Systems of accountability won't make trust easier unless people have reason to trust these systems. If they are too complex or designed for other purposes - as they often are - most of us will find it difficult to follow them, and it's hard to know whether they are trustworthy guides. They may damage professional performance - as a midwife commented recently, it takes longer to do the paperwork than to deliver the baby and that's surely the wrong way around.
Transparency is another fashionable remedy, and has become technically easy. It can be achieved merely by pushing information into the public domain. But as lots of people will not find the information, or will find it obscure, or will not be able to work out whether to trust it, transparency is no guarantee that others will be more likely to trust.
Web 2.0 functionality of user ratings (eg ebay ratings) is certainly a great way of demonstrating transparency. These systems work well when trading commodities, when one is assessing the individual trader alone and not the product or service. When the products or services become more complex or more subjective, Web 2.0 opinions can merely muddy the transparency puddle further.

03 January, 2013

Internet Trends from Mary Meeker

Mary Meeker, a partner at Kleiner Perkins Caulfield and Byers, published her '2012 Internet Trends Year-End Update'

The full presentation is on Slideshare, first seen on Venturebeat.

Here are some of the figures that caught my eye:
  • 2.4 billion Internet users with 8% year on year growth. 500 million of these (ie 20%) are in China - this only represents 40% of penetration in China.
  • Let's contrast China's figures with the US: 250 million users with only 3% annual growth with a penetration of 78%.
  • 29% of adults in the US now own either a tablet or an e-reader.
  • Mobile devices now account for 13% of worldwide internet traffic - 4% in 2010. In India, mobile Internet traffic now exceeds desktop Internet traffic.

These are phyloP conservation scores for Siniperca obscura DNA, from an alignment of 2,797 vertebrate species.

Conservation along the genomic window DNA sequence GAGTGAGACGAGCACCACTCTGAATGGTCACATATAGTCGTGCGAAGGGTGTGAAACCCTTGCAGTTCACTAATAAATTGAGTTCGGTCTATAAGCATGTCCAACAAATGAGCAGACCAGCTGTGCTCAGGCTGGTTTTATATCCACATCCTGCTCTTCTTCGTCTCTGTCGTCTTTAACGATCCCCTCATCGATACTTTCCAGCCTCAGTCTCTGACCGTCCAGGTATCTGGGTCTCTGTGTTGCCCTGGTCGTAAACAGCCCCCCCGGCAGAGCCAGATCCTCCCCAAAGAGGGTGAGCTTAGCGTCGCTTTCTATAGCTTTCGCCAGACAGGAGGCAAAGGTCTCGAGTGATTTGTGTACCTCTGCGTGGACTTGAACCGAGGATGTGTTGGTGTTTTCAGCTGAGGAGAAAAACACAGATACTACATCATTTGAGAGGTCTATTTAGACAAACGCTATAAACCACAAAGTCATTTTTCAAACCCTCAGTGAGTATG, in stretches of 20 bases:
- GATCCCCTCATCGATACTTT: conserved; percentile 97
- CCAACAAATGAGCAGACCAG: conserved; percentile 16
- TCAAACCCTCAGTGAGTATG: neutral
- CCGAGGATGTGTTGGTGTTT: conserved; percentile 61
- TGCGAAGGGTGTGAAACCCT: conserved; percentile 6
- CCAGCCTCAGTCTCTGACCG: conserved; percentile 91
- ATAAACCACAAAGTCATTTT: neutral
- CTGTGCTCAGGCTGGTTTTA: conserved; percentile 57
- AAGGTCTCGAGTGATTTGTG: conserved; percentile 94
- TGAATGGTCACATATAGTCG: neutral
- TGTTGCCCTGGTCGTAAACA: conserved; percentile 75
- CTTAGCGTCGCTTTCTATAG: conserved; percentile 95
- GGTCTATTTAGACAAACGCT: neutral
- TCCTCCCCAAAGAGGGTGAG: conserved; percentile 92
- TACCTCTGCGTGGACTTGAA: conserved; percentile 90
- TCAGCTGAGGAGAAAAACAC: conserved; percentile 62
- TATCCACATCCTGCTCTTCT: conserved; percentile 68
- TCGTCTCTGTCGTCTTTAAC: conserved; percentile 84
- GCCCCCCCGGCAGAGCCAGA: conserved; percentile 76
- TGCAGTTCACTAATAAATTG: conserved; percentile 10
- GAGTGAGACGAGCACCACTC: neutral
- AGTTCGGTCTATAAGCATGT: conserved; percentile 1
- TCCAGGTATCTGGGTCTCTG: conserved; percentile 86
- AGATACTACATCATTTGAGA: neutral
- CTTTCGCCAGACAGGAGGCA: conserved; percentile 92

• The graph above shows the dominance of Windows and Intel in the 90s and early 2000s - and the explosion in Android devices.
  • The number of landlines peaked in 2006 with 1.3 billion.
  • In 2102, it is estimated that 2 billion bluetooth devices were shipped (up 87 times in 10 years); 1.5 billion Wi-fi devices were shipped (up 5 times in 4 years)
  • By Q2 2013 it is esimated that the number of Smartphones + Tablets will exceed the number of PCs in the world.
  • If 2,000 zettabytes was created and shared in 2011 then 8,000 zettabytes are estimated to be shared in 2015. (1 zettabyte = 1 trillion zettabytes).
  • In 2006, Nokia Symbian operating system was shipped on 65% of smartphones (globally). By 2012, 65% of smartphones were shipped on Android and another 20% were shipped on iOS

02 January, 2013

Linux Mint - the best Linux Desktop

My enthusiasm for Linux Mint has many other admirers.
I declared that 2012's Best Linux desktop was Linux Mint 13. I've changed my mind since then. Now, I think the best desktop Linux is Linux Mint 14.1. I'll be telling you more about it in the next few days.
said by Steven J. Vaughan-Nichols on ZDNET

In their usual style, The Register declared, The year GNOMES, Ubuntu sufferers forked off to Mint Linux.